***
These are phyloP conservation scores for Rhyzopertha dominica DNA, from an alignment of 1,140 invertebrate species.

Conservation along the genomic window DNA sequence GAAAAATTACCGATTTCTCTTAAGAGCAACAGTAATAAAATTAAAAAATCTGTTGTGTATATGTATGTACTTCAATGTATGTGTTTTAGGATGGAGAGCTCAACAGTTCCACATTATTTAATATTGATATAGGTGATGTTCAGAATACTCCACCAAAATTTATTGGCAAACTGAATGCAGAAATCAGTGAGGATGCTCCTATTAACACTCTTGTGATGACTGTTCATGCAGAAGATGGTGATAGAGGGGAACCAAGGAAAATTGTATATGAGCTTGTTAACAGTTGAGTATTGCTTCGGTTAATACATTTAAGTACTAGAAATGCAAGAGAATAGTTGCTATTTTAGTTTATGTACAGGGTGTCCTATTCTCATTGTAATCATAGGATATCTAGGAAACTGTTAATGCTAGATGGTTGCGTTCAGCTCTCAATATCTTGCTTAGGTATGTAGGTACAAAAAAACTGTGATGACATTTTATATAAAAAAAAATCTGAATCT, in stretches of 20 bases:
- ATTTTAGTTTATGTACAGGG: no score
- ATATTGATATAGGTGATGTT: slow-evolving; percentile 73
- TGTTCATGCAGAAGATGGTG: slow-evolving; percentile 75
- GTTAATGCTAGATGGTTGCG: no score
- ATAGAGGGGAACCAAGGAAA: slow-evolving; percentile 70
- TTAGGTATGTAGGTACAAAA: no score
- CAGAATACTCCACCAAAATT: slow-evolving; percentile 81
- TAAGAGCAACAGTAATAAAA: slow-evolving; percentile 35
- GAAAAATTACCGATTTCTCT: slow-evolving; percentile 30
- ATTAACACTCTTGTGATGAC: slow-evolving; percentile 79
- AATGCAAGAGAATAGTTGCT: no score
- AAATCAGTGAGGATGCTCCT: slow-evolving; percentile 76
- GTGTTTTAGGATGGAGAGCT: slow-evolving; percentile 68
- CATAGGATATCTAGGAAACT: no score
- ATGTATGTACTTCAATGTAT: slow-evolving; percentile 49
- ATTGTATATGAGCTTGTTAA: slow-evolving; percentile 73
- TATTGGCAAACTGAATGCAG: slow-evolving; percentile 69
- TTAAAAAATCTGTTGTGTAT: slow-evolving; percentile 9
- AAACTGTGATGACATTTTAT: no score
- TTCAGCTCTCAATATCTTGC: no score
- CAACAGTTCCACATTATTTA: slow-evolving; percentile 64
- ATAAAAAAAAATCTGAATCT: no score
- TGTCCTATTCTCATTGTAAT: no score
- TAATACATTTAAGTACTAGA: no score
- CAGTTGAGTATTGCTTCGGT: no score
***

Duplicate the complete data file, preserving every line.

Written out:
These are phyloP conservation scores for Rhyzopertha dominica DNA, from an alignment of 1,140 invertebrate species.

Conservation along the genomic window DNA sequence GAAAAATTACCGATTTCTCTTAAGAGCAACAGTAATAAAATTAAAAAATCTGTTGTGTATATGTATGTACTTCAATGTATGTGTTTTAGGATGGAGAGCTCAACAGTTCCACATTATTTAATATTGATATAGGTGATGTTCAGAATACTCCACCAAAATTTATTGGCAAACTGAATGCAGAAATCAGTGAGGATGCTCCTATTAACACTCTTGTGATGACTGTTCATGCAGAAGATGGTGATAGAGGGGAACCAAGGAAAATTGTATATGAGCTTGTTAACAGTTGAGTATTGCTTCGGTTAATACATTTAAGTACTAGAAATGCAAGAGAATAGTTGCTATTTTAGTTTATGTACAGGGTGTCCTATTCTCATTGTAATCATAGGATATCTAGGAAACTGTTAATGCTAGATGGTTGCGTTCAGCTCTCAATATCTTGCTTAGGTATGTAGGTACAAAAAAACTGTGATGACATTTTATATAAAAAAAAATCTGAATCT, in stretches of 20 bases:
- ATTTTAGTTTATGTACAGGG: no score
- ATATTGATATAGGTGATGTT: slow-evolving; percentile 73
- TGTTCATGCAGAAGATGGTG: slow-evolving; percentile 75
- GTTAATGCTAGATGGTTGCG: no score
- ATAGAGGGGAACCAAGGAAA: slow-evolving; percentile 70
- TTAGGTATGTAGGTACAAAA: no score
- CAGAATACTCCACCAAAATT: slow-evolving; percentile 81
- TAAGAGCAACAGTAATAAAA: slow-evolving; percentile 35
- GAAAAATTACCGATTTCTCT: slow-evolving; percentile 30
- ATTAACACTCTTGTGATGAC: slow-evolving; percentile 79
- AATGCAAGAGAATAGTTGCT: no score
- AAATCAGTGAGGATGCTCCT: slow-evolving; percentile 76
- GTGTTTTAGGATGGAGAGCT: slow-evolving; percentile 68
- CATAGGATATCTAGGAAACT: no score
- ATGTATGTACTTCAATGTAT: slow-evolving; percentile 49
- ATTGTATATGAGCTTGTTAA: slow-evolving; percentile 73
- TATTGGCAAACTGAATGCAG: slow-evolving; percentile 69
- TTAAAAAATCTGTTGTGTAT: slow-evolving; percentile 9
- AAACTGTGATGACATTTTAT: no score
- TTCAGCTCTCAATATCTTGC: no score
- CAACAGTTCCACATTATTTA: slow-evolving; percentile 64
- ATAAAAAAAAATCTGAATCT: no score
- TGTCCTATTCTCATTGTAAT: no score
- TAATACATTTAAGTACTAGA: no score
- CAGTTGAGTATTGCTTCGGT: no score